Vigil held in Birmingham remembering murdered trans teenager Brianna Ghey
A vigil has been held in Birmingham’s Gay Village this evening to mourn the death of teenage trans girl Brianna Ghey.
The 16-year-old – described by her family as a “much-loved” daughter, granddaughter, and sister – was found stabbed to death in a village Park in Warrington, Cheshire, on Saturday 11 February.
Two teenagers, a boy and a girl, both age 15 and from the local area, have appeared in court charged with Brianna’s murder.
The horrific murder has sent shockwaves across the UK’s LGBTQ+ community, with vigils being held across the country calling for greater protection for young trans people.
Outside the Hippodrome Theatre in Birmingham city centre, mourners gathered to grieve, light candles and share a moment of silence for the killed transgender teen.
The vigil was organised independently by young trans people in the city, initially promoted by newly formed collective @thetranstearoom on Instagram, who have been supported by local activists.
Many of those in attendance held up placards and signs honouring Brianna’s memory – including copies of artwork especially created for the event by Birmingham artist Robert Lockley – while others displayed posters about transgender rights.
Speaking at the vigil, trans rights activist Eva Echo said Brianna Ghey’s murder had shocked and brought people together from across the country.
“There haven’t been vigils like this before. I mean in the space of 48-72 hours, we’ve had 40-50 odd vigils planned nationwide and they’ve been well attended; and the reason for that is people realise that this isn’t just about gender identity.
“Yes, she was transgender but that’s just one facet of Brianna’s person, she was somebody’s daughter, she had a life ahead of her and just by being herself, by being visible, she was tragically taken away.
“The trans community stand in solidarity because it could be any one of us and we all know that with hate crime stats always on the rise. We know that anyone of us can be next, but we also recognise that Brianna was able to come out, she had that life ahead of her, that time when you can be yourself, be authentic, is taken away and that’s excruciating and we come together to recognise that some people unfortunately don’t have that luxury.”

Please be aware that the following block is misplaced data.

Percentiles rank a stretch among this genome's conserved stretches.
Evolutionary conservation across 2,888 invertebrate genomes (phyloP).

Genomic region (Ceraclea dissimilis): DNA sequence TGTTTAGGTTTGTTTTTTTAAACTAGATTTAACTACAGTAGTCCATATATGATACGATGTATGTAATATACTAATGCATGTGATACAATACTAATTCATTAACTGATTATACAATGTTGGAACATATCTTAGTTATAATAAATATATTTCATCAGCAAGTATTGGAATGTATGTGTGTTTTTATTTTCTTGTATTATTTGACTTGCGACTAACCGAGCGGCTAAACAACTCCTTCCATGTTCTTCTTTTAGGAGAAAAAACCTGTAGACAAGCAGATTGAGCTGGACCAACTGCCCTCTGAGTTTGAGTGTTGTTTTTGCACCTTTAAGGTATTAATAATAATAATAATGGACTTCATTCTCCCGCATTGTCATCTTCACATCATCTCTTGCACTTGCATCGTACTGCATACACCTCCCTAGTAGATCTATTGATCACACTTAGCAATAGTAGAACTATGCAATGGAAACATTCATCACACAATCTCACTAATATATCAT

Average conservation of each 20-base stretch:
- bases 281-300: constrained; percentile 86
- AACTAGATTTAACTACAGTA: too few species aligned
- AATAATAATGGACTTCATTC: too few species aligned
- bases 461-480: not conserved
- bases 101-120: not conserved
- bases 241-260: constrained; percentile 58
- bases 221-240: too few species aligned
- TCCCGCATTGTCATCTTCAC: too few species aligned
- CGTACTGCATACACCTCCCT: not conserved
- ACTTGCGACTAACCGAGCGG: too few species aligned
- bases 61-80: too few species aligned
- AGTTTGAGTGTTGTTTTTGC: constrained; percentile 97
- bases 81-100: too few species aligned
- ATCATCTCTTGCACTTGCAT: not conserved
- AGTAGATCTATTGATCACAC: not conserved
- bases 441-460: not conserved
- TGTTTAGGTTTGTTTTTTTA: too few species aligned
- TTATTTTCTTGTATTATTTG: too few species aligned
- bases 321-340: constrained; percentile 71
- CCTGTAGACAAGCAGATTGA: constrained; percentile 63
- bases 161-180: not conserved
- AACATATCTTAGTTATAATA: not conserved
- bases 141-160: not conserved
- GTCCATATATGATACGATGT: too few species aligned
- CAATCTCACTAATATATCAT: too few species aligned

Lee, a West Midlands campaigner against hate, told the crowd in Hurst Street: “The reason we’re here is because we are shocked and saddened by the death of a young girl. We are angry because we believe discrimination, prevalent political rhetoric and anti-trans media coverage are in part to blame for this murder.
“If it’s about hate crime then I think there’s a solid agreement here that the media in this country has a major part in creating a hostile climate in this country for transgender people. Politicians have latched onto this for their own political gain as well.”
A young person in attendance also took to the open mic to vent their fears and frustration, expressing sorrow and anger at the murder, saying: “I am terrified to walk out in the street.”
Fighting tears back, they went on, “I have been sexually harassed, I’ve had rocks thrown at me, I have been insulted. I am terrified for my parents because I see them worry when I step out on the street.”
Individuals from the the crowd shouted “We love you!” as a show of support for the young trans speaker.
Popular TikToker Brianna was found with fatal stab wounds on a path in Culcheth Linear Park, near Birchwood in Warrington, where she was from.
Dozens of events in tribute to Brianna are taking place around the country, including gatherings in Liverpool, Manchester, Bristol, Reading, Brighton, Belfast, and York. Locally, vigils have been organised in Coventry, Telford and Stourbridge.
This morning at 11am, all of the UK’s LGBTQ+ radio stations have held a minute’s silence for Brianna to highlight the issue of discrimination and violence against the trans community.
“We stand with Brianna and send our condolences to Brianna’s family in this difficult time,” said Adam Khan, co-facilitator of TranSpectrum.
“It is a horrific crime which we know will leave a lasting impact on Brianna’s loved ones – this is a great loss to our community.”
Joining mourners in Birmingham were local councillors including John Cotton, Council Cabinet Member for Social Justice, Community Safety & Equalities.
“Tonight, I joined hundreds of my fellow citizens on Hurst Street at a vigil to remember Brianna Ghey,” Cllr Cotton tweeted.
“The loss of a young life in an act of such brutality is horrific. We must always stand steadfast in the face of violence and hatred.”
West Midlands Police and Crime Commissioner Simon Foster was also present at the vigil. “Equality and human rights are about the rights and freedoms of all of us,” he said.
Two 15-year-olds have appeared in court charged with the murder of Brianna. The pair, both aged 15, appeared via video link at Liverpool Crown Court, speaking only to confirm their names. A provisional trial date was set for 10 July with the trial expected to last around three weeks.
WATCH | Brianna Ghey vigil in Birmingham:
Donations on a GoFundMe crowdfunding page set up for Brianna’s family have passed £100,000.